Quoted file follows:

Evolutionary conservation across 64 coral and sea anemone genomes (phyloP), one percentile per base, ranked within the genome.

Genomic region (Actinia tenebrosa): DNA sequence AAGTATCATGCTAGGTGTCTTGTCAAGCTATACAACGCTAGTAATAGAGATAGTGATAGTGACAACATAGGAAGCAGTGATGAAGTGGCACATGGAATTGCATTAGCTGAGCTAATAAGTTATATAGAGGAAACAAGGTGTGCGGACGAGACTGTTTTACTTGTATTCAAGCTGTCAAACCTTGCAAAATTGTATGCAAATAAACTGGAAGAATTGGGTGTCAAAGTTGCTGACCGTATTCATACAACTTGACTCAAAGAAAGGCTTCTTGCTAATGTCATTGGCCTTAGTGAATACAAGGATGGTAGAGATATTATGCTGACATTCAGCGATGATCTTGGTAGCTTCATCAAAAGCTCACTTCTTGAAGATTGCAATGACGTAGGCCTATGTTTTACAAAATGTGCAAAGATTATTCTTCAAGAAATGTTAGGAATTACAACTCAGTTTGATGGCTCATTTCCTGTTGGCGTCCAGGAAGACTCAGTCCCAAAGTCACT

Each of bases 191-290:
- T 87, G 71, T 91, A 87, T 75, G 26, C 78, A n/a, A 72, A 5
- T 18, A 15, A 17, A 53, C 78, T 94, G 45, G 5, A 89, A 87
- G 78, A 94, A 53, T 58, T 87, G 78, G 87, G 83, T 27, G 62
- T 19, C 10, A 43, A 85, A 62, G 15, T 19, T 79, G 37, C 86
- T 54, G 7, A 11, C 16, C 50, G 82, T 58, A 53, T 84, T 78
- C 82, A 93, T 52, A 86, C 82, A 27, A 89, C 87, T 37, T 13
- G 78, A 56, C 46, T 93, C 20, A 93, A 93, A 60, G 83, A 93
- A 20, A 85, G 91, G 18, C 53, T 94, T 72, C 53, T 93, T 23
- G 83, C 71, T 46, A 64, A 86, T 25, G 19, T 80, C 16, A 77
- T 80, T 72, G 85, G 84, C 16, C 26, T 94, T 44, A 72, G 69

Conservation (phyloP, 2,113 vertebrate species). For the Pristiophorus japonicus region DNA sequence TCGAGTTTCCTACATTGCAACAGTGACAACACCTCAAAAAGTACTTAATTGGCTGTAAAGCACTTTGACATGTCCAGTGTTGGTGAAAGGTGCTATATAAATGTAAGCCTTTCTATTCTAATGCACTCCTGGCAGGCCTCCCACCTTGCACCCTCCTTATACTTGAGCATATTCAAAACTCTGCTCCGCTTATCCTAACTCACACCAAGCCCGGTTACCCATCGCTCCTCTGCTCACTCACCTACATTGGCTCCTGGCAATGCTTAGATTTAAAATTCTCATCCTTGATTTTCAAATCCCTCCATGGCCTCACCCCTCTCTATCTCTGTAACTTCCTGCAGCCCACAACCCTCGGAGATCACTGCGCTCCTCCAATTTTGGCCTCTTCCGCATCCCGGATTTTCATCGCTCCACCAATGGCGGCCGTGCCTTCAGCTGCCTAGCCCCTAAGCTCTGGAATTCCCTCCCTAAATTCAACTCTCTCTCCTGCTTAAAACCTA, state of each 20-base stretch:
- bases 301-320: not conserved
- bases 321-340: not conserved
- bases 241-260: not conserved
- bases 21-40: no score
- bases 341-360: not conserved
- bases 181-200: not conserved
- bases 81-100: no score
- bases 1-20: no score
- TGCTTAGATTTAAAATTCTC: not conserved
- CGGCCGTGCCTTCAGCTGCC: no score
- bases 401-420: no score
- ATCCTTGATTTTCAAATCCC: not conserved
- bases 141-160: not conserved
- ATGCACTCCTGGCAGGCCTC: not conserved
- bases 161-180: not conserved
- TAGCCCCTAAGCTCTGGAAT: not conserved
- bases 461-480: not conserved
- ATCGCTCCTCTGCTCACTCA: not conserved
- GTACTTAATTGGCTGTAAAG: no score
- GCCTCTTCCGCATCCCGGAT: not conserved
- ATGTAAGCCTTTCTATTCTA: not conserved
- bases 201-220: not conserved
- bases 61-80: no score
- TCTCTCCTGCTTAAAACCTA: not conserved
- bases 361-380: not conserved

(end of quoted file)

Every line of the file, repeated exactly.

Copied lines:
Evolutionary conservation across 64 coral and sea anemone genomes (phyloP), one percentile per base, ranked within the genome.

Genomic region (Actinia tenebrosa): DNA sequence AAGTATCATGCTAGGTGTCTTGTCAAGCTATACAACGCTAGTAATAGAGATAGTGATAGTGACAACATAGGAAGCAGTGATGAAGTGGCACATGGAATTGCATTAGCTGAGCTAATAAGTTATATAGAGGAAACAAGGTGTGCGGACGAGACTGTTTTACTTGTATTCAAGCTGTCAAACCTTGCAAAATTGTATGCAAATAAACTGGAAGAATTGGGTGTCAAAGTTGCTGACCGTATTCATACAACTTGACTCAAAGAAAGGCTTCTTGCTAATGTCATTGGCCTTAGTGAATACAAGGATGGTAGAGATATTATGCTGACATTCAGCGATGATCTTGGTAGCTTCATCAAAAGCTCACTTCTTGAAGATTGCAATGACGTAGGCCTATGTTTTACAAAATGTGCAAAGATTATTCTTCAAGAAATGTTAGGAATTACAACTCAGTTTGATGGCTCATTTCCTGTTGGCGTCCAGGAAGACTCAGTCCCAAAGTCACT

Each of bases 191-290:
- T 87, G 71, T 91, A 87, T 75, G 26, C 78, A n/a, A 72, A 5
- T 18, A 15, A 17, A 53, C 78, T 94, G 45, G 5, A 89, A 87
- G 78, A 94, A 53, T 58, T 87, G 78, G 87, G 83, T 27, G 62
- T 19, C 10, A 43, A 85, A 62, G 15, T 19, T 79, G 37, C 86
- T 54, G 7, A 11, C 16, C 50, G 82, T 58, A 53, T 84, T 78
- C 82, A 93, T 52, A 86, C 82, A 27, A 89, C 87, T 37, T 13
- G 78, A 56, C 46, T 93, C 20, A 93, A 93, A 60, G 83, A 93
- A 20, A 85, G 91, G 18, C 53, T 94, T 72, C 53, T 93, T 23
- G 83, C 71, T 46, A 64, A 86, T 25, G 19, T 80, C 16, A 77
- T 80, T 72, G 85, G 84, C 16, C 26, T 94, T 44, A 72, G 69

Conservation (phyloP, 2,113 vertebrate species). For the Pristiophorus japonicus region DNA sequence TCGAGTTTCCTACATTGCAACAGTGACAACACCTCAAAAAGTACTTAATTGGCTGTAAAGCACTTTGACATGTCCAGTGTTGGTGAAAGGTGCTATATAAATGTAAGCCTTTCTATTCTAATGCACTCCTGGCAGGCCTCCCACCTTGCACCCTCCTTATACTTGAGCATATTCAAAACTCTGCTCCGCTTATCCTAACTCACACCAAGCCCGGTTACCCATCGCTCCTCTGCTCACTCACCTACATTGGCTCCTGGCAATGCTTAGATTTAAAATTCTCATCCTTGATTTTCAAATCCCTCCATGGCCTCACCCCTCTCTATCTCTGTAACTTCCTGCAGCCCACAACCCTCGGAGATCACTGCGCTCCTCCAATTTTGGCCTCTTCCGCATCCCGGATTTTCATCGCTCCACCAATGGCGGCCGTGCCTTCAGCTGCCTAGCCCCTAAGCTCTGGAATTCCCTCCCTAAATTCAACTCTCTCTCCTGCTTAAAACCTA, state of each 20-base stretch:
- bases 301-320: not conserved
- bases 321-340: not conserved
- bases 241-260: not conserved
- bases 21-40: no score
- bases 341-360: not conserved
- bases 181-200: not conserved
- bases 81-100: no score
- bases 1-20: no score
- TGCTTAGATTTAAAATTCTC: not conserved
- CGGCCGTGCCTTCAGCTGCC: no score
- bases 401-420: no score
- ATCCTTGATTTTCAAATCCC: not conserved
- bases 141-160: not conserved
- ATGCACTCCTGGCAGGCCTC: not conserved
- bases 161-180: not conserved
- TAGCCCCTAAGCTCTGGAAT: not conserved
- bases 461-480: not conserved
- ATCGCTCCTCTGCTCACTCA: not conserved
- GTACTTAATTGGCTGTAAAG: no score
- GCCTCTTCCGCATCCCGGAT: not conserved
- ATGTAAGCCTTTCTATTCTA: not conserved
- bases 201-220: not conserved
- bases 61-80: no score
- TCTCTCCTGCTTAAAACCTA: not conserved
- bases 361-380: not conserved